Shabby campus shame

June 16, 1995

Shabby campuses point to years of neglect of higher education by government and the need for massive investment and substantial reform, according to a report published today by the National Commission on Education.

The Way Ahead, the final report of the four-year review of education and training by the NCE, says that the infrastructure of many universities - their physical plant, scientific and communications equipment, libraries, laboratories and lecture rooms - has been "overstretched by successful expansion unaccompanied by new resources". It adds: "There is a general shabbiness about many campuses which gives a poor impression to staff and students alike of the value accorded to their activities."

But the NCE adds that the cost to the public of each United Kingdom student at university is already higher than in the United States, Japan, Germany and France, and 50 per cent higher than the average found in Organisation for Economic Co-operation and Development countries. It recommends an overhaul of the funding arrangements for students, and suggests that students should make an annual fixed rate contribution to course fees - possibly 20 per cent - but could defer payment and make it later through the tax or national insurance system. Lord Walton of Detchant, chairman of the commission, said it would be "like a mortgage".

It also recommends a more generous maintenance allowance, repayable through the same system, run by a student support agency funded by investment from private financial institutions. A new system would waive fees for basic or foundation learning post-18, and reduce FE course fees for young people up to the age of 24.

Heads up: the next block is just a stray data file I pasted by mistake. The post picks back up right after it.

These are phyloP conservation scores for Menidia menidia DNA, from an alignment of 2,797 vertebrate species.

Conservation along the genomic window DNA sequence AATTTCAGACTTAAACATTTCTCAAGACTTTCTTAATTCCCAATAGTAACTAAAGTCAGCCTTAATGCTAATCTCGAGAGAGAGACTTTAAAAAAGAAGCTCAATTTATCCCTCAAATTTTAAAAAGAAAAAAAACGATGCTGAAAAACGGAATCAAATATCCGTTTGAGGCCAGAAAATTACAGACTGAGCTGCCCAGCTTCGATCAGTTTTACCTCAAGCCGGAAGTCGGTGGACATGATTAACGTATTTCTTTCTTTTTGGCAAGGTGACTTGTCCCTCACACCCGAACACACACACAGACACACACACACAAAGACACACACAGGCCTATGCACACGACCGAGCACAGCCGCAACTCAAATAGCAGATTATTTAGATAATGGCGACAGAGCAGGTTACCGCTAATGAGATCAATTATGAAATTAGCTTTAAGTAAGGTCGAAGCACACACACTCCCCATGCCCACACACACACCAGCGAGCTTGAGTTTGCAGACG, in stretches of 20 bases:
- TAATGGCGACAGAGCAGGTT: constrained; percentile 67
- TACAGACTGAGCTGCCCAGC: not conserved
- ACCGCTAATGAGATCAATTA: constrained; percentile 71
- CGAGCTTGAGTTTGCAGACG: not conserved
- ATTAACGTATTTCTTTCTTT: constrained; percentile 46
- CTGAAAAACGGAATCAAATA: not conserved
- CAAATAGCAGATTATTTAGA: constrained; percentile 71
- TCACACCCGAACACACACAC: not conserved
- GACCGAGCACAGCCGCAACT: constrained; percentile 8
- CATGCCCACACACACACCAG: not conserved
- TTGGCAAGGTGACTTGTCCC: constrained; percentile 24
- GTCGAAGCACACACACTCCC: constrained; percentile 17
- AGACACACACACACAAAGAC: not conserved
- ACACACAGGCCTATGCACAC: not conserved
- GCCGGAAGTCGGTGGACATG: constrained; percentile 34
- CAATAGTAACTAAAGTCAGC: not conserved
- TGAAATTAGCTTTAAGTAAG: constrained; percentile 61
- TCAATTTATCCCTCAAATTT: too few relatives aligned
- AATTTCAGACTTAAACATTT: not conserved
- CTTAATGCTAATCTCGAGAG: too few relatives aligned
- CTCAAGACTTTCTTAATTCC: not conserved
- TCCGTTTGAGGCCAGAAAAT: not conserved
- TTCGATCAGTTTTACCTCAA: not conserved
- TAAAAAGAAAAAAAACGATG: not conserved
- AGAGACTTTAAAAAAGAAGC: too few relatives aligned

Christopher Johnson, NCE commissioner and specialist adviser to the Commons Treasury committee, said: "Students might not like this, but we're saying that anybody taking a degree will have the capacity to service the loan over their lifetime and their parents' income is irrelevant."

This blueprint for the future could save up to Pounds 3 billion each year. The NCE says that as well as improving campuses, money should be pumped into academic salaries. Salaries at the "old " universities rose by only 12 per cent between 1983-93 while those of non-manual workers rose by 36 per cent. The NCE calls for "a new deal for the pay and terms and conditions of higher education staff".

The NCE holds that in future: * all university teachers should have a teaching qualification; * there should be a single robust regulatory framework to safeguard quality; * comprehensive national credit accumulation and transfer arrangements are needed; * universities should have a leadership role in developing regional learning networks; * university research capability must be strongly supported.

Learning to Succeed: The Way Ahead, NCE, 344-354 Gray's Inn Road London WC1X 8BP, Pounds 2.50.

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